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Bettinsoli Crypto Lite review

Bettinsoli Crypto Lite review

Manufacturer: Bettinsoli

Bettinsoli Crypto Lite specification
Gauge: 12-bore
Barrels: 28in multi-choke; 30in also available
Action: Modified trigger-plate lockwork with mechanical changeover
Features: Modern styling, dual cone-bored barrels, lightweight aluminium alloy action body
Maker: Bettinsoli, Italy
Importer: RUAG, tel 01579 362319 or visit
Price: £1,240

In the past few years there has been a growing appreciation of what is generally called the crossover gun; in other words, one suitable for both game- and clayshooting. For the gameshooter who likes to practise on clays or take part in the occasional local clay shoot this sort of gun is a logical choice. For a great many shooters, swapping from one gun to another is not always the best idea. There is much to be said for becoming totally familiar, comfortable and confident with a gun that will then give the best results. Of course, this “one gun” principle is not new; the expression “beware of the man with one gun” has been with us for a long time – a good indication that familiarity breeds success.

A crossover gun?
On first examination, does the Crypto Lite measure up to the role of a crossover gun? Well, it has a wide rib in the manner favoured by the clayshooter with a small LPA plastic foresight that, in the line of sight, appears much like the bead found on a game gun. The curve of the pistol grip is quite tight and the fore-end deep and wide – features inclined towards competition use but of no real disadvantage when gameshooting.

Included in the kit of parts for testing were five flush-fitting chokes and two optional extended chokes, plus two thicknesses of butt- pad to get the fit just right. These can also be used to adjust the length of pull for summer and winter use. This is eminently practical to allow for the difference between shooting in shirt- sleeves and wearing a heavy jacket.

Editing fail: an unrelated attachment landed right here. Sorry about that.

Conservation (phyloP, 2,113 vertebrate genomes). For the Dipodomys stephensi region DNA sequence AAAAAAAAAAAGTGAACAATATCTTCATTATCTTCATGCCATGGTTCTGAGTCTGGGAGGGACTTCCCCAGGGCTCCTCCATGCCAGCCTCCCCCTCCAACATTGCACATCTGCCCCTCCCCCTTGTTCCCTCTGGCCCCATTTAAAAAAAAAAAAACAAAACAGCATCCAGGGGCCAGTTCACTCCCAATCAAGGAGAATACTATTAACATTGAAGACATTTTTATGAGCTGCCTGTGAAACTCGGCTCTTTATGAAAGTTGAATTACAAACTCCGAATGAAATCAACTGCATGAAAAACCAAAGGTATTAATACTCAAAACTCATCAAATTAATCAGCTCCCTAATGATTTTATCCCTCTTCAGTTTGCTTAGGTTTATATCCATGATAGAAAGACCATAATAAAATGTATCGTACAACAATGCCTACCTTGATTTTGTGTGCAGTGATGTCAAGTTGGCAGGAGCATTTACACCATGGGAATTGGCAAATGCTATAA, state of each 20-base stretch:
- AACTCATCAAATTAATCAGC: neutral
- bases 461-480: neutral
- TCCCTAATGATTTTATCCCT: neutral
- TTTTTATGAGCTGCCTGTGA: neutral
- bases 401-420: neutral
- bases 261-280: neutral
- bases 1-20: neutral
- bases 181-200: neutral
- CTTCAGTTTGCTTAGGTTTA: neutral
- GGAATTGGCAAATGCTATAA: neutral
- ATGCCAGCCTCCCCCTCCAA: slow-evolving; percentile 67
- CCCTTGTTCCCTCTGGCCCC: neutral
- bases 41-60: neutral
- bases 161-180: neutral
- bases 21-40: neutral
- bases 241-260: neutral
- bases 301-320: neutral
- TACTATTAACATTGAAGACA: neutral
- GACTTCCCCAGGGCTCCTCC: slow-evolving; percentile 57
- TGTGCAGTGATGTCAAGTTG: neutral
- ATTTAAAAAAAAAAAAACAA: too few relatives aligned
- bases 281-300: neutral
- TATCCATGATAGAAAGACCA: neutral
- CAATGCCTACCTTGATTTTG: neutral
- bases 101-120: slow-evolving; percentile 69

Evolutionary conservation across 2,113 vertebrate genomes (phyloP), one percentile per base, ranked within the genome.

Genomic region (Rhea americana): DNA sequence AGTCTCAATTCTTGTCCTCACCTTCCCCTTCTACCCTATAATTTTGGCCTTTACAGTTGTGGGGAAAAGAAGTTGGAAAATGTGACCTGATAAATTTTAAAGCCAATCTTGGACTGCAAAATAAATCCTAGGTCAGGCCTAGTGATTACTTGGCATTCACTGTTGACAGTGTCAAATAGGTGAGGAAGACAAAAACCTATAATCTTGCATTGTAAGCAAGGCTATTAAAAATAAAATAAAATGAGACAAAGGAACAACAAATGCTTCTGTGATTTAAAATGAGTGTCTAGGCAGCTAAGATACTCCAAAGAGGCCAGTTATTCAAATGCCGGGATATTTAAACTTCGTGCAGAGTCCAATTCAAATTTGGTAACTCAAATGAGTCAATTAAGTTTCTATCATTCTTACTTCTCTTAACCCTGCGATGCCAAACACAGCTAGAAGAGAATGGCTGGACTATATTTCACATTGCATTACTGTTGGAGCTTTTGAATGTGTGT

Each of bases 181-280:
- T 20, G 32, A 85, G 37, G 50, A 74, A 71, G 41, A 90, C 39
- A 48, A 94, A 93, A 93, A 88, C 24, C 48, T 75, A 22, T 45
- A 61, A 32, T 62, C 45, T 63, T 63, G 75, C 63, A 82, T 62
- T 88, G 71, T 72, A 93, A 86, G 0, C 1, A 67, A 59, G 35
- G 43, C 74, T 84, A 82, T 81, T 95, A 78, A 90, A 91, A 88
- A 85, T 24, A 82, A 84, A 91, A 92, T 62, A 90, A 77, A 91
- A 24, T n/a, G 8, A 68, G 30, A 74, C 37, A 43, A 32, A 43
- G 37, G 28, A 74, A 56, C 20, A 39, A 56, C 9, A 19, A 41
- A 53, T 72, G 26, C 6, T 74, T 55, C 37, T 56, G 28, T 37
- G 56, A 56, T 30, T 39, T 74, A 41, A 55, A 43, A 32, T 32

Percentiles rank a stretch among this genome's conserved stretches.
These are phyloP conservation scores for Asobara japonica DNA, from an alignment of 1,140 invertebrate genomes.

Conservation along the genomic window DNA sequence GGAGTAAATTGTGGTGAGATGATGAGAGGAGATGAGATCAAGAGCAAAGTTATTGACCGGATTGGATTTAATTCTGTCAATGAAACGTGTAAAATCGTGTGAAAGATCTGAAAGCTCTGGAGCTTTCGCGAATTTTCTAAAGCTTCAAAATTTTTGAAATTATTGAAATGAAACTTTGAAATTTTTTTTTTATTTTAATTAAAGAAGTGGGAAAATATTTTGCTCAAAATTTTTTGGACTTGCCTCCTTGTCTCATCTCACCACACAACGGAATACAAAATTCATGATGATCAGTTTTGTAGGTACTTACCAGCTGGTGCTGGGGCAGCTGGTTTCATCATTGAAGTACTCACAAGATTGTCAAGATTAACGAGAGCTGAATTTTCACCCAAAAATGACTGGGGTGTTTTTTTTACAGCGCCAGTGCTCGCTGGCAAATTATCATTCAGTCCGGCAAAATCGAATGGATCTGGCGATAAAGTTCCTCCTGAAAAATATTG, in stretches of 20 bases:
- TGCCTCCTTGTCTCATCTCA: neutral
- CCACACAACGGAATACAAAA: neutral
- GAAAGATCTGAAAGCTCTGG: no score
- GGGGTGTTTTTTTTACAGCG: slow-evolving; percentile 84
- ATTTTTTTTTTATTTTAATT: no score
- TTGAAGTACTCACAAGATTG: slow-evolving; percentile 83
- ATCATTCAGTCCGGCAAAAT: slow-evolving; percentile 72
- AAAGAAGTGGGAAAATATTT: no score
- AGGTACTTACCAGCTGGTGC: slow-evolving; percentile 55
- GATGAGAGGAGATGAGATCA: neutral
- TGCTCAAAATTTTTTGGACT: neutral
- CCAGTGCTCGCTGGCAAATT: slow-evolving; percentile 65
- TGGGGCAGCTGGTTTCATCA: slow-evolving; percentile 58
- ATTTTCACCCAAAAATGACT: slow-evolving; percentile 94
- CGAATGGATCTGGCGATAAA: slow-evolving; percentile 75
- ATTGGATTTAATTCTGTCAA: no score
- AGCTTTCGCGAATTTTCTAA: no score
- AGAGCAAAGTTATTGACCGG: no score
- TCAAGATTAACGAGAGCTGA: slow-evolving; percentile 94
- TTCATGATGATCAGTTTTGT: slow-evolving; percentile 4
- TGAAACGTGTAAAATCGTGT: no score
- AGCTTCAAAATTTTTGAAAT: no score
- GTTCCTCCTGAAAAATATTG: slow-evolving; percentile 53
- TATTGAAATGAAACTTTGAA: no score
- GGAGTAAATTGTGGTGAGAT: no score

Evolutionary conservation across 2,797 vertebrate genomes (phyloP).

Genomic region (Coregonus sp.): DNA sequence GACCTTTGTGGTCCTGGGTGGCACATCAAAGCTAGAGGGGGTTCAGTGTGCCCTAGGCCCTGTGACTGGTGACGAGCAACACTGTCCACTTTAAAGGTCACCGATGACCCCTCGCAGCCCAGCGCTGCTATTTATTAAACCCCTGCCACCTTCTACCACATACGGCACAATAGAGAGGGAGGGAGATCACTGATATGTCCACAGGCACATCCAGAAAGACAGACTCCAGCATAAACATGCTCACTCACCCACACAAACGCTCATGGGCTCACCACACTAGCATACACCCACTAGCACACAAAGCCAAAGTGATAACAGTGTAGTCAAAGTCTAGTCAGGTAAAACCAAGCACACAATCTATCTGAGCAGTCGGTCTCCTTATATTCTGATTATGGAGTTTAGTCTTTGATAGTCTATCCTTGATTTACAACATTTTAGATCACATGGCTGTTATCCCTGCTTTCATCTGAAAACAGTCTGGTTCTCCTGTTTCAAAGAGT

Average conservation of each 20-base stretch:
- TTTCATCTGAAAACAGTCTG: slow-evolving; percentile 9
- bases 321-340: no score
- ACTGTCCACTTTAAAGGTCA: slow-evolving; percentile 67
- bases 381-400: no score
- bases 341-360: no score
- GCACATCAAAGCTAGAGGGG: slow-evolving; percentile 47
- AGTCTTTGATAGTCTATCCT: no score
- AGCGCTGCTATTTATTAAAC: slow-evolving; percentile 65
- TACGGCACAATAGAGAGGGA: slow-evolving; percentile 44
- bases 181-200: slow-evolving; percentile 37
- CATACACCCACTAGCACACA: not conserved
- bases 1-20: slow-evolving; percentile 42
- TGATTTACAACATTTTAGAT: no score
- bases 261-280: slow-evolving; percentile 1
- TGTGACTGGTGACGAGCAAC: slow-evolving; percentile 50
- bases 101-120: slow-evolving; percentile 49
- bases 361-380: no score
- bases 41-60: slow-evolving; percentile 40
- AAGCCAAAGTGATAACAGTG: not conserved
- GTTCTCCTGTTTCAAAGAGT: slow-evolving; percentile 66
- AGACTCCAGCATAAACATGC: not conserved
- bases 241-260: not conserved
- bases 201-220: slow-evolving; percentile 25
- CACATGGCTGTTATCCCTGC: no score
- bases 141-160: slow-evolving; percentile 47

Clay guns tend to be heavier than game guns, but this is where I had a choice. The Crypto comes with a steel or aluminium alloy action body and 28in or 30in barrels. For the shooter whose primary sport is clayshooting with a bit of gameshooting during the season, the steel-bodied gun with the longer barrels would be the better choice. I chose the Crypto Lite with the aluminium alloy action body and shorter 28in barrels for faster handling – useful for some aspects of gameshooting and especially so for pigeon shooting.

Style and decoration is often more important to the gameshooter than the clay enthusiast. In this respect, the Crypto does not disappoint – it has modern styling with attractive embellishments. The curved panel on the sides of the action body make what is a fairly deep action appear slimmer, and mirroring this panel on the stock is a neat idea. Also, the chequering panels with curved borders continue that theme and add to the modern feel.

As for the decoration, a profusion of small scrollwork with gold-coloured gamebirds are what you would expect on a game gun. With regard to that catchy name, it appears on no less than both sides of the action, fore-end, trigger-guard and barrels – presumably just in case you forget!

This Crypto Lite, even with the shorter barrels and thicker butt-pad fitted, balances just in front of the fore-end knuckle so the weight is still a little bit forward. Though weighing a little less than 6.25lb, it is still fast and easy to bring up to the shoulder. That forward bias is useful because it turns what would otherwise be an ultra-light, potentially “twitchy” gun into one that is smooth to swing and predictably pointable.